People we met along the way (unexpectedly!) also make our trip more memorable. While on the way to Brussels from Amsterdam, I met different interesting people on the train. There was a major train accident and I had to find my way back to Brussels as I cannot afford to miss my train to Paris the next day. Luckily, I met few Samaritans along the way. One Dutch young woman, helped me to find a different route. While on the train, she asked me about my travels. When she learned that I am from a developing country, she asked me bluntly, how I could afford to travel in Europe when I am from a very poor country where all people are so poor. I told her that just like in her country, there are some people who cannot afford to travel despite being in a rich country! (Of course I explained later on how I worked and saved hard for my Europe Dream Tour!) :) On another train, I met another Dutch lady named Anika. She was in her mid 40’s. We chatted endlessly. She shared so much about her life, her family, her love life (she got divorced twice!) her struggles as a victim of domestic abuse and how she is finding her own self again after being separated from her ex-husband. So when I do get the chance to go back again to Amsterdam, I will be reminded of the people I met on the train.
There are other factors that make us remember a place we visited in the past such as the local food, local music, different culture etc. But for me, I want my travels to be more meaningful aside from being unforgettable because this is what will make me remember more than what I have seen. As the saying goes, “The traveler sees what he sees, the tourist sees what he has come to see.”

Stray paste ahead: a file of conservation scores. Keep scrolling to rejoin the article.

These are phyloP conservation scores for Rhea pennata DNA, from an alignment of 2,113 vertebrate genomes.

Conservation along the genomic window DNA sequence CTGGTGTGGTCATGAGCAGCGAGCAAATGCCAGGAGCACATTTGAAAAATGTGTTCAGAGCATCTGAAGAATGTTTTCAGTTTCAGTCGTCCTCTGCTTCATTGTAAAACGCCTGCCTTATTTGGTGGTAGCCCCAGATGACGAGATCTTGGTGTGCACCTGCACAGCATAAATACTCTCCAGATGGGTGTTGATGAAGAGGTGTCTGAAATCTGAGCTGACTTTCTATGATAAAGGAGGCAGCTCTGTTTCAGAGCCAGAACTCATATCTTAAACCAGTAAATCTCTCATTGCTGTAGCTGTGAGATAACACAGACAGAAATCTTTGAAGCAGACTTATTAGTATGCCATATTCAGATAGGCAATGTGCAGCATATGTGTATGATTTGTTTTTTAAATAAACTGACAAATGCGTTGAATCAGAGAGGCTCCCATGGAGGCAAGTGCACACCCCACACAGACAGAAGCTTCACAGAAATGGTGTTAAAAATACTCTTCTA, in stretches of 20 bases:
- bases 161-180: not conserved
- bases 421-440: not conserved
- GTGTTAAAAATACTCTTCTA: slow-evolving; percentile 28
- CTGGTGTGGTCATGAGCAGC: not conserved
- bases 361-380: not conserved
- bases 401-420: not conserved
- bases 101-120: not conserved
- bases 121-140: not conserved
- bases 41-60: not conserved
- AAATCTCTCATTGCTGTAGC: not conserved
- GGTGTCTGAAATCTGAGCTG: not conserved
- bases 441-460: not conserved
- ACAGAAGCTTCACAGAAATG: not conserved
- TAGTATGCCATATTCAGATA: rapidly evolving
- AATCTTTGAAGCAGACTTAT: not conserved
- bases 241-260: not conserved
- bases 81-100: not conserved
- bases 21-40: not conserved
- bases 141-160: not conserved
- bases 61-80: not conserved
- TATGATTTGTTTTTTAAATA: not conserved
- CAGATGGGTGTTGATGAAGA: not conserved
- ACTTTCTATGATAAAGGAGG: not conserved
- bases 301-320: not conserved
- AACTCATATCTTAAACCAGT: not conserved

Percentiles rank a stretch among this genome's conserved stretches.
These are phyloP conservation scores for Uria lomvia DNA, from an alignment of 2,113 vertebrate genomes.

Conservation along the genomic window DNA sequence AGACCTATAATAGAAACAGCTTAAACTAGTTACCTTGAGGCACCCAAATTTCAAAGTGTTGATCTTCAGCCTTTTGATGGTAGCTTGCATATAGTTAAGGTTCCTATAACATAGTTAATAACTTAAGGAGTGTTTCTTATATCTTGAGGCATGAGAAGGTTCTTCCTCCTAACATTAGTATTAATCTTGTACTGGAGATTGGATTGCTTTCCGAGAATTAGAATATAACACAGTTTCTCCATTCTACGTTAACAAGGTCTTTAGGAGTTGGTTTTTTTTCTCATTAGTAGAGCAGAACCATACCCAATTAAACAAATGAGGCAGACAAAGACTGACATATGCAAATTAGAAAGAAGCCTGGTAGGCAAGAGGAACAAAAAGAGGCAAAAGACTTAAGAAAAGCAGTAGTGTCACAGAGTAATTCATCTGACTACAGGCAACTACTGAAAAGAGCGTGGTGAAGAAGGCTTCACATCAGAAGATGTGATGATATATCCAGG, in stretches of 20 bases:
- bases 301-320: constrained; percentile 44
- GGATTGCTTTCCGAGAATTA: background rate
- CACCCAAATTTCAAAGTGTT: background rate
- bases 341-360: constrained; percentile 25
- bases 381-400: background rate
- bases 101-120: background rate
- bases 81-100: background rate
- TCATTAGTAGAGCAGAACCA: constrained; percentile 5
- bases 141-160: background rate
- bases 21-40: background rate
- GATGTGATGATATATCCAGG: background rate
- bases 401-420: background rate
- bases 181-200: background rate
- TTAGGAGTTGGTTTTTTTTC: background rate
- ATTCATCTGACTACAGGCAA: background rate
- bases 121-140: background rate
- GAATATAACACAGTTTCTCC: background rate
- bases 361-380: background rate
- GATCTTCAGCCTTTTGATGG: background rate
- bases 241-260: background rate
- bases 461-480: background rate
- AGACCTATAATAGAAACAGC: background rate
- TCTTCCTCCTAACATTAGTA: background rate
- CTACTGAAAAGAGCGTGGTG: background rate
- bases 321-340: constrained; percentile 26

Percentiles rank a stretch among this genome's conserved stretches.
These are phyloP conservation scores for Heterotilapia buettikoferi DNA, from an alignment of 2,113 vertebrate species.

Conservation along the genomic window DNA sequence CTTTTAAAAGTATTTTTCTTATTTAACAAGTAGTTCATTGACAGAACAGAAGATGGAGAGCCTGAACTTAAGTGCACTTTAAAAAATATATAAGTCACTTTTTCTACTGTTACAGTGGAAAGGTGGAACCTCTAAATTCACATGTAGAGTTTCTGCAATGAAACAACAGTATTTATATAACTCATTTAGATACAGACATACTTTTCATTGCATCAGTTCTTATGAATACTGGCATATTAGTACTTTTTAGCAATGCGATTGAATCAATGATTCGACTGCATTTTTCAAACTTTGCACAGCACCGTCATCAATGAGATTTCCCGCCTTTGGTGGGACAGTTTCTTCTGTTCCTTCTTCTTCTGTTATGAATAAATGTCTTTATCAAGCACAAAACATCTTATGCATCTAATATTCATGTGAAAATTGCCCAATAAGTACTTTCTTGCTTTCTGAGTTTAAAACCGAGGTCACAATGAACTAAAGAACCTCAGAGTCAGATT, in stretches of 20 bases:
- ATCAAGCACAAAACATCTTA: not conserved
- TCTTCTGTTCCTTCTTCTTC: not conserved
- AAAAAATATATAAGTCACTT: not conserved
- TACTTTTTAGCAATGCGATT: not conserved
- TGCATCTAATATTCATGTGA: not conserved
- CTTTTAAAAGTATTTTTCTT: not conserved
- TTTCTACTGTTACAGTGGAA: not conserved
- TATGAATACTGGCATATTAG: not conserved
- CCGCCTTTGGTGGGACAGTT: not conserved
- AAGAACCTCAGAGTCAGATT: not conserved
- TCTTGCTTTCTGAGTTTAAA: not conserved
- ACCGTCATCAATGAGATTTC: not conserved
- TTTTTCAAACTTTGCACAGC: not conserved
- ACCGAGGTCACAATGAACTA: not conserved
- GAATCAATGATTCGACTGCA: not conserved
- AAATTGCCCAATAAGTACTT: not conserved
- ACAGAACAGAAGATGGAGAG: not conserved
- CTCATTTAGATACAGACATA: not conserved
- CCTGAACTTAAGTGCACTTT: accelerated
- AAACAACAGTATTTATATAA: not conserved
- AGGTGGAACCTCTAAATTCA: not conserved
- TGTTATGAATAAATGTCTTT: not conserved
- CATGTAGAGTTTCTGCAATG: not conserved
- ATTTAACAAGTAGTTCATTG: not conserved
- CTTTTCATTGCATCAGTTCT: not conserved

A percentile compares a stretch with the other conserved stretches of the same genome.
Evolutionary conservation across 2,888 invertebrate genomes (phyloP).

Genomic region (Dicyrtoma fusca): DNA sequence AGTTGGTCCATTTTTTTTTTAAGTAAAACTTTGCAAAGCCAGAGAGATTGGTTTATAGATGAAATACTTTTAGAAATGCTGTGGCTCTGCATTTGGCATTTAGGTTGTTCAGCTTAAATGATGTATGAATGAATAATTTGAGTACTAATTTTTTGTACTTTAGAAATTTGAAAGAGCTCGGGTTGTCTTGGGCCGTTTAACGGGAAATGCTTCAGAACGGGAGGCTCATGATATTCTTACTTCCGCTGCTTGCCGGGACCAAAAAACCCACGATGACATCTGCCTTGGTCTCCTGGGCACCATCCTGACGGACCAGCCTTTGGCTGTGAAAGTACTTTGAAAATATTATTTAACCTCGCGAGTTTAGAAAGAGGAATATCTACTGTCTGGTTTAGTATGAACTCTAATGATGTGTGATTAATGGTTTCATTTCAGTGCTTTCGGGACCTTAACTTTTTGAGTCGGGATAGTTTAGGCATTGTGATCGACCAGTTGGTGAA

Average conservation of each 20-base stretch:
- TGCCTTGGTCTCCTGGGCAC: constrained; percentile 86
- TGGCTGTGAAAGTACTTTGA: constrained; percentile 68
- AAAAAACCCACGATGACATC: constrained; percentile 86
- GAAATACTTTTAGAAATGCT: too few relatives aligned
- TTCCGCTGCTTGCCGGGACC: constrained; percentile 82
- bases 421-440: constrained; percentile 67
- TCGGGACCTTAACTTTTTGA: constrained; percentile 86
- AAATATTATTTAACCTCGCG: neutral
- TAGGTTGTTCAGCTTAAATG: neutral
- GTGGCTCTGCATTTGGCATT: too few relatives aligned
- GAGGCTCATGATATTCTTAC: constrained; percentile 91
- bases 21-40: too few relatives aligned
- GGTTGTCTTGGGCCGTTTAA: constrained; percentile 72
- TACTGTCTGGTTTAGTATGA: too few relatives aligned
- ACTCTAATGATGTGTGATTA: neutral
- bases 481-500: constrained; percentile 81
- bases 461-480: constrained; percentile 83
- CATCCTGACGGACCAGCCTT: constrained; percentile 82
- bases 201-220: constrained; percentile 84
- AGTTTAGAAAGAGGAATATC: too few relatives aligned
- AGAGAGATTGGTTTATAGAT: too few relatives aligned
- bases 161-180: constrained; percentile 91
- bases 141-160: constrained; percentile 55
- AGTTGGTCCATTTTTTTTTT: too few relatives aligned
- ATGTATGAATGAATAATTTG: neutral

How about you? How do you remember your travels?
Photo taken at Christchurch Botanical Garden in New Zealand with my friend, RC.
On December 26th, 2004, a tsunami generated by a 9.0 earthquake under the Indian Ocean slammed into the coastline of 11 countries including countries from East Africa, South Asia and South East Asia. The quake created 50-foot waves onto the shores of the affected countries resulting to about 150,000 casualties making it the most destructive tsunami in history.
9 months after the tsunami, I went to Andaman and Nicobar Islands in India, Eastern part of Sri Lanka and in Central Thailand to produce a documentary film on the rehabilitation efforts of humanitarian organizations that have not been given much attention by the international media.
Almost all the countries situated around the Bay of Bengal were affected by the tsunami. In India, the most affected is the Andaman and Nicobar Islands comprising of 572 islands out of which 38 are inhabited. Andaman and Nicobar Islands is located right at the center of Bay of Bengal just north of the earthquake epicenter causing extensive damage to the Andaman Islands.
In Port Blair, the capital mainland, most of the areas were still submerged in water.
What was used to be an agricultural land area, the tsunami has turned it into a lake of seawater. Instead of the farmers plowing their rice fields, they fished for food.
We also travelled to Little Andaman, one of the most affected islands about 10-hour boat ride from the mainland. It was my most scariest boat ride ever! While at sea, we experienced heavy rain, almost like a big storm. I thought we were going to die as big waves splashed through our old dilapidated boat. People were vomiting everywhere. I and my crew decided to go up the deck as there was no ventilation inside. We were drenched from the combination of rain and big splashes of waves (I was imagining how we will survive if a tsunami happens at that moment!).